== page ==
Archives For Reading

Stephen King's Reading List

Last month we shared Stephen King’s Reading List for Writers, a collection of 96 books recommended by King in his acclaimed guide, On Writing: A Memoir of the Craft.

When a tenth anniversary edition of On Writing was published in 2010, King included a new reading list. It was published in the afterword with the following introductory note:

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Are you looking for your next great read? This infographic/flow chart from USC Rossier might be able to help. It covers some of the best fiction, non-fiction and children’s titles released so far this century and was put together using bestseller lists from Amazon and Goodreads.

The graphic’s origins have perhaps resulted in some biases (we would have loved to see more Australian titles included for example). What books do you think are missing? Share some of your favourites from the past fourteen years using the comments field below.

Best Books of the 21st Century Infographic

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“If you don’t have time to read, you don’t have the time (or the tools)
to write. Simple as that.”

― Stephen King

In the afterword to his acclaimed guide On Writing: A Memoir of the Craft, Stephen King shares the following reading list of 96 books, covering a diverse range of fiction and non-fiction titles.

Accompanying the list is this explanation:

These are the best books I’ve read over the last three or four years, the period during which I wrote The Girl Who Loved Tom Gordon, Hearts in Atlantis, On Writing, and the as-yet-unpublished From a Buick Eight. In some way or other, I suspect each book in the list had an influence on the books I wrote.

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Girls Who Read (video)

22 November 2013 — 1 Comment

I’d like a girl who reads
Who needs the written word
& who uses the added vocabulary
She gleans from novels and poetry
To hold lively conversation
In a range of social situations
I want a girl who reads

It’s fairly obvious why we love this video from poet Mark Grist and director Guy Larsen, and we are far from alone; it has been viewed over two million times since it was posted less than a week ago.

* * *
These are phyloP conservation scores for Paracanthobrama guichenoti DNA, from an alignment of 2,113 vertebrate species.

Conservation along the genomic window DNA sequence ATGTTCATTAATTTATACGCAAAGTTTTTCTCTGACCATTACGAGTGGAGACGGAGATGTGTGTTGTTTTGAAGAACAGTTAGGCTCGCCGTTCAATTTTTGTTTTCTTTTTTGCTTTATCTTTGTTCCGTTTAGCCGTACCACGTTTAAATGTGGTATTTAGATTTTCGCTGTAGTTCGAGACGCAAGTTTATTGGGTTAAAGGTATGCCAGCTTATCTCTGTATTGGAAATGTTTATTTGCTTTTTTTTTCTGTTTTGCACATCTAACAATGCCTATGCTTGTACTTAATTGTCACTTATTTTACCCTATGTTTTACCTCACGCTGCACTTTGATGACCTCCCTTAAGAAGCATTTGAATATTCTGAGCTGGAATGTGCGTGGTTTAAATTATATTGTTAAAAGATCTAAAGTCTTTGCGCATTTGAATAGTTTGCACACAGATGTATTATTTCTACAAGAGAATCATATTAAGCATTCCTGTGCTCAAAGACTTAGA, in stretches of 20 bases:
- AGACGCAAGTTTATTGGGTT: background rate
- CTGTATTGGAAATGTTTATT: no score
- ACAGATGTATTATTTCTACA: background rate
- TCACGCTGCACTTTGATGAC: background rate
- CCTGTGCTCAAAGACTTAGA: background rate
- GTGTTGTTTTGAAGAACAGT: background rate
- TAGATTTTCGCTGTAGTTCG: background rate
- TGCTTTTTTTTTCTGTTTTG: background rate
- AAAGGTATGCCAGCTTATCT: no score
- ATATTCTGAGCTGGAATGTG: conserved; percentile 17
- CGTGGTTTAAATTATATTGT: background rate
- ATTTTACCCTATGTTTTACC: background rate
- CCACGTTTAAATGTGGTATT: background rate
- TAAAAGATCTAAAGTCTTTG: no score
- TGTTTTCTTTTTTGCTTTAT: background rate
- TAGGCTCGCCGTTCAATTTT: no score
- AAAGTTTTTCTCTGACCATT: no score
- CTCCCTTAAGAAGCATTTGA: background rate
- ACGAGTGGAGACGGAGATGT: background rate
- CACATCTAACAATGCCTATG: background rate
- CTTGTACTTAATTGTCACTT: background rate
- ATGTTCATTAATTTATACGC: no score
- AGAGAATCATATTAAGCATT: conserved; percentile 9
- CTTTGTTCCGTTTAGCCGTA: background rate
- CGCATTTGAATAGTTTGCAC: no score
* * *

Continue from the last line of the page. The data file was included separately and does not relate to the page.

Contains adult language

 

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This infographic comes courtesy of lovereading.co.uk and highlights the most popular books sold and translated throughout history. It includes number of editions, number of translations and units sold.

The Most Popular Books of All Time

Click image to enlarge and zoom


“All good books are alike in that they are truer than if they had really happened and after you are finished reading one you will feel that all that happened to you and afterwards it all belongs to you: the good and the bad, the ecstasy, the remorse and sorrow, the people and the places and how the weather was. If you can get so that you can give that to people, then you are a writer.” 
― Ernest Hemingway

In 1934 aspiring writer and journalist Arnold Samuelson travelled over 2000 miles from Minnesota to Florida to meet Ernest Hemingway. He had read Hemingway’s ‘One Trip Across’, a short story published in Cosmopolitan that would later become the novel To Have and Have Not. Inspired, Samuelson wanted to meet the author in person and ask his advice on writing.

Initially Hemingway set him away telling him to come back the next day. When Samuelson returned he sat with Hemingway on his porch and discussed the short story as well as Samuelson’s struggles with writing fiction.

The two men went to Hemingway’s workshop where the author created the following reading list for Samuelson:

Ernest Hemingway Reading List for a Young Writer Continue Reading…

From Gutenberg to Comic Sans and beyond, this beautiful short film from Canadian graphic designer Ben Barrett-Forrest traces the history of typography.